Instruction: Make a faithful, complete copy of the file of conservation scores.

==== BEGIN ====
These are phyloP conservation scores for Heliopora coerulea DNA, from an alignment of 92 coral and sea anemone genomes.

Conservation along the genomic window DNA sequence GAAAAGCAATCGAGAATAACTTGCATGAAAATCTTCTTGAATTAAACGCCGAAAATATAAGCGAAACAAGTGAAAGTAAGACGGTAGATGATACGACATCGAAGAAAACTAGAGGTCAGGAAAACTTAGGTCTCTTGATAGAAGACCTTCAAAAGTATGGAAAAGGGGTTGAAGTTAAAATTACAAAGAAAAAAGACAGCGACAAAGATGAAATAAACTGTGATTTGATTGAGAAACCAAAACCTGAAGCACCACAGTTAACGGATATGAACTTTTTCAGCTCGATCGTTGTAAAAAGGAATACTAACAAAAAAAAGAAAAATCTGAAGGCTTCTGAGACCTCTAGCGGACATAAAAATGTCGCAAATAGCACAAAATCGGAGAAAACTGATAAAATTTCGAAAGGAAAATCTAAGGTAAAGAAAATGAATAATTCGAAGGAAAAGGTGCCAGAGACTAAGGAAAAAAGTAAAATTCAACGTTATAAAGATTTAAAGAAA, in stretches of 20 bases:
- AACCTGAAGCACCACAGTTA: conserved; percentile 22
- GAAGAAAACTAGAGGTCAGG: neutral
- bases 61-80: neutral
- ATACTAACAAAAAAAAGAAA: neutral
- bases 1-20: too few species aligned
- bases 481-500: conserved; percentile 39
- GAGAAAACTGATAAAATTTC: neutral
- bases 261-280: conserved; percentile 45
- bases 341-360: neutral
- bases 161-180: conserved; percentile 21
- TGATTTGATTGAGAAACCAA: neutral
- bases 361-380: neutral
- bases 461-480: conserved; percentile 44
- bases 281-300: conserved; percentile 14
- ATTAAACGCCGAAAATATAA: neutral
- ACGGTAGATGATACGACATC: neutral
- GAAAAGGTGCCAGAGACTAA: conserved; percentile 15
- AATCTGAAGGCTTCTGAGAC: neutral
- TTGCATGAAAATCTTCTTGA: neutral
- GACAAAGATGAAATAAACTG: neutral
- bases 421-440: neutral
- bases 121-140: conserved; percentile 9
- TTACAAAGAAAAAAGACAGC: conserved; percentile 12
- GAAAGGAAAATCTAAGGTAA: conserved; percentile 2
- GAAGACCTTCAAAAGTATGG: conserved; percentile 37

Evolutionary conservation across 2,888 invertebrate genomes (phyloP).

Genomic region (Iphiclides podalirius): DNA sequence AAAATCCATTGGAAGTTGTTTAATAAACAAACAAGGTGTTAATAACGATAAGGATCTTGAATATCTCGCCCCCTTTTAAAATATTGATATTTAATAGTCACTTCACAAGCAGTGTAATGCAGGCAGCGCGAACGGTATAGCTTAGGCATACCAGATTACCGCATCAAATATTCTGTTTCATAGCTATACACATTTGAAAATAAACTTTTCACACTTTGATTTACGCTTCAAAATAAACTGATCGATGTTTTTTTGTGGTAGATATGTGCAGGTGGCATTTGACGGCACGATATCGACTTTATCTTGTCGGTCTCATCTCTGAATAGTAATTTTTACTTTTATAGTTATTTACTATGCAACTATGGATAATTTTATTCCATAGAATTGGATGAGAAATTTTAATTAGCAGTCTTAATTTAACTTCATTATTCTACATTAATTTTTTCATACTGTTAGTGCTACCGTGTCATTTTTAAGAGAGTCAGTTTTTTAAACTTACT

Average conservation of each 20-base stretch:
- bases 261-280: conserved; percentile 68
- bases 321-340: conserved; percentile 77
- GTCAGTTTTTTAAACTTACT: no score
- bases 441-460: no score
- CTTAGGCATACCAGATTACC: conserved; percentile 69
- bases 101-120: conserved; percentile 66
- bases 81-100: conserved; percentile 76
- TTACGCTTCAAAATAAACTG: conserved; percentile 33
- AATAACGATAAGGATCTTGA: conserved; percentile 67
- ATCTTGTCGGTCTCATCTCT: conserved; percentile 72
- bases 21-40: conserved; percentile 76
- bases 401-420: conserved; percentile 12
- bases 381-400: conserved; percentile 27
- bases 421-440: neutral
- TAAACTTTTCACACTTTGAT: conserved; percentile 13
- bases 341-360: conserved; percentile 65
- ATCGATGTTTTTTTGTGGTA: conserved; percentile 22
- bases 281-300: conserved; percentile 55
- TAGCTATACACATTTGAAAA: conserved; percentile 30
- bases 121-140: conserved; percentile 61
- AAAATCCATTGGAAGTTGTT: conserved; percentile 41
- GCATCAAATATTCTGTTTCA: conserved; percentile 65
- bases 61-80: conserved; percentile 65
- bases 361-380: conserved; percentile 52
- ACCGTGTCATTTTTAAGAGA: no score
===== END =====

These are phyloP conservation scores for Heliopora coerulea DNA, from an alignment of 92 coral and sea anemone genomes.

Conservation along the genomic window DNA sequence GAAAAGCAATCGAGAATAACTTGCATGAAAATCTTCTTGAATTAAACGCCGAAAATATAAGCGAAACAAGTGAAAGTAAGACGGTAGATGATACGACATCGAAGAAAACTAGAGGTCAGGAAAACTTAGGTCTCTTGATAGAAGACCTTCAAAAGTATGGAAAAGGGGTTGAAGTTAAAATTACAAAGAAAAAAGACAGCGACAAAGATGAAATAAACTGTGATTTGATTGAGAAACCAAAACCTGAAGCACCACAGTTAACGGATATGAACTTTTTCAGCTCGATCGTTGTAAAAAGGAATACTAACAAAAAAAAGAAAAATCTGAAGGCTTCTGAGACCTCTAGCGGACATAAAAATGTCGCAAATAGCACAAAATCGGAGAAAACTGATAAAATTTCGAAAGGAAAATCTAAGGTAAAGAAAATGAATAATTCGAAGGAAAAGGTGCCAGAGACTAAGGAAAAAAGTAAAATTCAACGTTATAAAGATTTAAAGAAA, in stretches of 20 bases:
- AACCTGAAGCACCACAGTTA: conserved; percentile 22
- GAAGAAAACTAGAGGTCAGG: neutral
- bases 61-80: neutral
- ATACTAACAAAAAAAAGAAA: neutral
- bases 1-20: too few species aligned
- bases 481-500: conserved; percentile 39
- GAGAAAACTGATAAAATTTC: neutral
- bases 261-280: conserved; percentile 45
- bases 341-360: neutral
- bases 161-180: conserved; percentile 21
- TGATTTGATTGAGAAACCAA: neutral
- bases 361-380: neutral
- bases 461-480: conserved; percentile 44
- bases 281-300: conserved; percentile 14
- ATTAAACGCCGAAAATATAA: neutral
- ACGGTAGATGATACGACATC: neutral
- GAAAAGGTGCCAGAGACTAA: conserved; percentile 15
- AATCTGAAGGCTTCTGAGAC: neutral
- TTGCATGAAAATCTTCTTGA: neutral
- GACAAAGATGAAATAAACTG: neutral
- bases 421-440: neutral
- bases 121-140: conserved; percentile 9
- TTACAAAGAAAAAAGACAGC: conserved; percentile 12
- GAAAGGAAAATCTAAGGTAA: conserved; percentile 2
- GAAGACCTTCAAAAGTATGG: conserved; percentile 37

Evolutionary conservation across 2,888 invertebrate genomes (phyloP).

Genomic region (Iphiclides podalirius): DNA sequence AAAATCCATTGGAAGTTGTTTAATAAACAAACAAGGTGTTAATAACGATAAGGATCTTGAATATCTCGCCCCCTTTTAAAATATTGATATTTAATAGTCACTTCACAAGCAGTGTAATGCAGGCAGCGCGAACGGTATAGCTTAGGCATACCAGATTACCGCATCAAATATTCTGTTTCATAGCTATACACATTTGAAAATAAACTTTTCACACTTTGATTTACGCTTCAAAATAAACTGATCGATGTTTTTTTGTGGTAGATATGTGCAGGTGGCATTTGACGGCACGATATCGACTTTATCTTGTCGGTCTCATCTCTGAATAGTAATTTTTACTTTTATAGTTATTTACTATGCAACTATGGATAATTTTATTCCATAGAATTGGATGAGAAATTTTAATTAGCAGTCTTAATTTAACTTCATTATTCTACATTAATTTTTTCATACTGTTAGTGCTACCGTGTCATTTTTAAGAGAGTCAGTTTTTTAAACTTACT

Average conservation of each 20-base stretch:
- bases 261-280: conserved; percentile 68
- bases 321-340: conserved; percentile 77
- GTCAGTTTTTTAAACTTACT: no score
- bases 441-460: no score
- CTTAGGCATACCAGATTACC: conserved; percentile 69
- bases 101-120: conserved; percentile 66
- bases 81-100: conserved; percentile 76
- TTACGCTTCAAAATAAACTG: conserved; percentile 33
- AATAACGATAAGGATCTTGA: conserved; percentile 67
- ATCTTGTCGGTCTCATCTCT: conserved; percentile 72
- bases 21-40: conserved; percentile 76
- bases 401-420: conserved; percentile 12
- bases 381-400: conserved; percentile 27
- bases 421-440: neutral
- TAAACTTTTCACACTTTGAT: conserved; percentile 13
- bases 341-360: conserved; percentile 65
- ATCGATGTTTTTTTGTGGTA: conserved; percentile 22
- bases 281-300: conserved; percentile 55
- TAGCTATACACATTTGAAAA: conserved; percentile 30
- bases 121-140: conserved; percentile 61
- AAAATCCATTGGAAGTTGTT: conserved; percentile 41
- GCATCAAATATTCTGTTTCA: conserved; percentile 65
- bases 61-80: conserved; percentile 65
- bases 361-380: conserved; percentile 52
- ACCGTGTCATTTTTAAGAGA: no score